The preparation of our financial statements and related disclosures in conformity with accounting principles generally accepted in the United States (“GAAP”) requires us to make estimates and assumptions that affect the reported amounts of assets, liabilities, revenues and expenses. These estimates and assumptions are based on historical experience and on various other factors that we believe are reasonable under the circumstances. We periodically review our accounting policies, estimates and assumptions and make adjustments when facts and circumstances dictate. In addition to the accounting policies that are more fully described in the Notes to the Consolidated Financial Statements included in this Annual Report on Form 10-K, we
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consider the critical accounting policies described below to be affected by critical accounting estimates. Our critical accounting policies that are affected by accounting estimates are included below. Such accounting policies require us to use judgments, often as a result of the need to make estimates and assumptions regarding matters that are inherently uncertain, and actual results could differ materially from these estimates. For a discussion of how these estimates and other factors may affect our business, see Part I, Item 1A, “Risk Factors.”
Revenue Recognition
Our revenues are derived primarily from the sale of hardware and software products, and services from our Oncology Systems, Proton Solutions and Interventional Solutions businesses. We recognize revenues net of any value added or sales tax and net of sales discounts.
We frequently enter into revenue arrangements with customers that contain multiple performance obligations including hardware, software, and services. Judgments as to the stand-alone selling price and allocation of consideration from an arrangement to the individual performance obligations, and the appropriate timing of revenue recognition are critical with respect to these arrangements.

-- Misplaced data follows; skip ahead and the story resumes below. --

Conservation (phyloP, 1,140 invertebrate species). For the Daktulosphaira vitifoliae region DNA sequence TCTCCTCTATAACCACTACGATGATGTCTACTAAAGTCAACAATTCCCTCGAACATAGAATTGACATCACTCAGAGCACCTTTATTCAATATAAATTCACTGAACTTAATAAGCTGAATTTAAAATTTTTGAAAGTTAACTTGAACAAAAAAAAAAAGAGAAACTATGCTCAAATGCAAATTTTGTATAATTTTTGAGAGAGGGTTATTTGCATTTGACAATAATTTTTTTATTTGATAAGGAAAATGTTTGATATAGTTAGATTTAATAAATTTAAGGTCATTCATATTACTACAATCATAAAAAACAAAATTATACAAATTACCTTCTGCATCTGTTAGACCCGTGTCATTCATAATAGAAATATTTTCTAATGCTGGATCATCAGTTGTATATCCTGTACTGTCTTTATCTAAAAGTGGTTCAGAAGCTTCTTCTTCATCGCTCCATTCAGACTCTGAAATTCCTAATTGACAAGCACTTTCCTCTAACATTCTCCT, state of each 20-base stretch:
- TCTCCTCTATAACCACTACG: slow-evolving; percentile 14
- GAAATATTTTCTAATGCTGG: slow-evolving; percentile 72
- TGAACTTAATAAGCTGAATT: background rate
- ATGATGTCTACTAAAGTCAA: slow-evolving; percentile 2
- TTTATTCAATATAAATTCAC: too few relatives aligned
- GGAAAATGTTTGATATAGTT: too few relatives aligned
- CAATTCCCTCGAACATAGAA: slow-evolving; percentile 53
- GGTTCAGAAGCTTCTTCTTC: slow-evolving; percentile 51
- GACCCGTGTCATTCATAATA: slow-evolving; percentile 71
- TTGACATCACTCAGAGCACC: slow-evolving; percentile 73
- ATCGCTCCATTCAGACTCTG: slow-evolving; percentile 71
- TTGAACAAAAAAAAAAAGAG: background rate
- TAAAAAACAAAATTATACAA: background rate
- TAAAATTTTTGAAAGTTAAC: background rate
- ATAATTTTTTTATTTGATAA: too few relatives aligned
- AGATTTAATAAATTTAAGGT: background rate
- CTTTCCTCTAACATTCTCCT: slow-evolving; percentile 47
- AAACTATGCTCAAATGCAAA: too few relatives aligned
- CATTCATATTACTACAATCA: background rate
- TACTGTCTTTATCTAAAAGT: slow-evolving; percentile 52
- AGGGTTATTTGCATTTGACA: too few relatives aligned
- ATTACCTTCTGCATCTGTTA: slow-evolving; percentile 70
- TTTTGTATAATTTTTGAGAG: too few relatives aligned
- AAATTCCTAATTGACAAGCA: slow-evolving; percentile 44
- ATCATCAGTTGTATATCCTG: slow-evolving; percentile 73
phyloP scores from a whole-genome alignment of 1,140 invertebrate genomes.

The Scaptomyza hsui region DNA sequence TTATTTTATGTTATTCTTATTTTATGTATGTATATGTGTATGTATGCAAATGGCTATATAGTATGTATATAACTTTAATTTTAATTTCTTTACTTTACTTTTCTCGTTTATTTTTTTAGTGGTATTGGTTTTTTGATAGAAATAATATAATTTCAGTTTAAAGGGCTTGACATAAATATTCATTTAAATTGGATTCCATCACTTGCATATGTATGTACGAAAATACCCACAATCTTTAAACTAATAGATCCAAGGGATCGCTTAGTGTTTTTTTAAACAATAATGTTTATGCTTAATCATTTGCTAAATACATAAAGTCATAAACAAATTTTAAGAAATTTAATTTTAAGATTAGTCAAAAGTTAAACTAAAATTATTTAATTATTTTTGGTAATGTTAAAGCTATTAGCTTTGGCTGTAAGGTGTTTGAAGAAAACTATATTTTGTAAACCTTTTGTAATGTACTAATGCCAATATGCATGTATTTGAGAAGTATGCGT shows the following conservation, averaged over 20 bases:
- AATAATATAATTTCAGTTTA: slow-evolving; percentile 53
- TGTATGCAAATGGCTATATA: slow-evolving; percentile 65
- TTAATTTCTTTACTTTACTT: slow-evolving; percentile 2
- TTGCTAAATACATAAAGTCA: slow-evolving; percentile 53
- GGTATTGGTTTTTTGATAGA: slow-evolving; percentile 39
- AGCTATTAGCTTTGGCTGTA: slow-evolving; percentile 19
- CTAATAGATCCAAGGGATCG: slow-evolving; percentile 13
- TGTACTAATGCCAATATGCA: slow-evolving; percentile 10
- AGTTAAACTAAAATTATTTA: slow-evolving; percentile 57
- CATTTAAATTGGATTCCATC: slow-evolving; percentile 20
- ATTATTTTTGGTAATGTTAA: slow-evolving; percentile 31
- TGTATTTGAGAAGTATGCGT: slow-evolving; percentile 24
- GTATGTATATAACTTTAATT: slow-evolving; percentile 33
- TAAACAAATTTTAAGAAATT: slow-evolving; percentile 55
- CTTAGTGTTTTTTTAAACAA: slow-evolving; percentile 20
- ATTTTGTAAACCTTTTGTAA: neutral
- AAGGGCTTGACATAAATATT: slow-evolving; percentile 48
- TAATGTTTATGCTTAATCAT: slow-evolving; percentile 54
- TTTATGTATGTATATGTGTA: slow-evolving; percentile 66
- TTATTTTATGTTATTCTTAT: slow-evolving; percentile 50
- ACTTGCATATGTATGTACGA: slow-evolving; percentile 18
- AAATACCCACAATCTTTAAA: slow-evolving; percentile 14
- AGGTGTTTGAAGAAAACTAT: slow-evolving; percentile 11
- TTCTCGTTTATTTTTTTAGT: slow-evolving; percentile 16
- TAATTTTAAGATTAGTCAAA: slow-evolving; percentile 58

Changes to the performance obligations, contract terms, credit worthiness, or right of return of the customer can impact the arrangement and the amounts allocated to each element could affect the timing and amount of revenue recognition. Revenue recognition also depends on the timing of shipment, readiness of customers’ facilities for installation, installation requirements, and availability of products. If shipments or installations are not made on scheduled timelines or if the products are not accepted by the customer in a timely manner, our reported revenues may differ materially from expectations.
Service revenues include revenues from hardware service contracts, software service agreements, bundled support arrangements, paid services and trainings, point in time patient services, and parts that are sold by our service department. Revenues allocated to service contracts are generally recognized ratably over the period of the related contracts.
We recognize revenues on proton therapy contracts over the life of the project as costs are incurred. We recognize revenue related to our proton therapy systems over time because the customer controls the work in process, the Company's performance does not create an asset with alternative use to the Company, and the Company has an enforceable right to payment for performance completed to date. Changes in estimates of total contract revenue, total contract cost or the extent of progress towards completion are recognized in the period in which the changes in estimates are identified. Estimated losses on contracts are recognized in the period in which the loss is identified. In circumstances in which the final outcome of a contract cannot be reliably estimated but a loss on the contract is not expected, we recognize revenues to the extent of costs incurred until reliable estimates can be made. If and when we can make more reliable estimates, revenues and costs of revenues are adjusted in the same period. Recognizing revenue over time based on costs incurred requires the use of estimates in determining revenues, costs and profits and in assigning the dollar amounts to relevant accounting periods. Because the estimates must be periodically reviewed and appropriately adjusted, if our estimates prove to be inaccurate or circumstances change over time, we may be required to adjust revenues or even record a contract loss in later periods, and our financial results could suffer.
Share-based Compensation Expense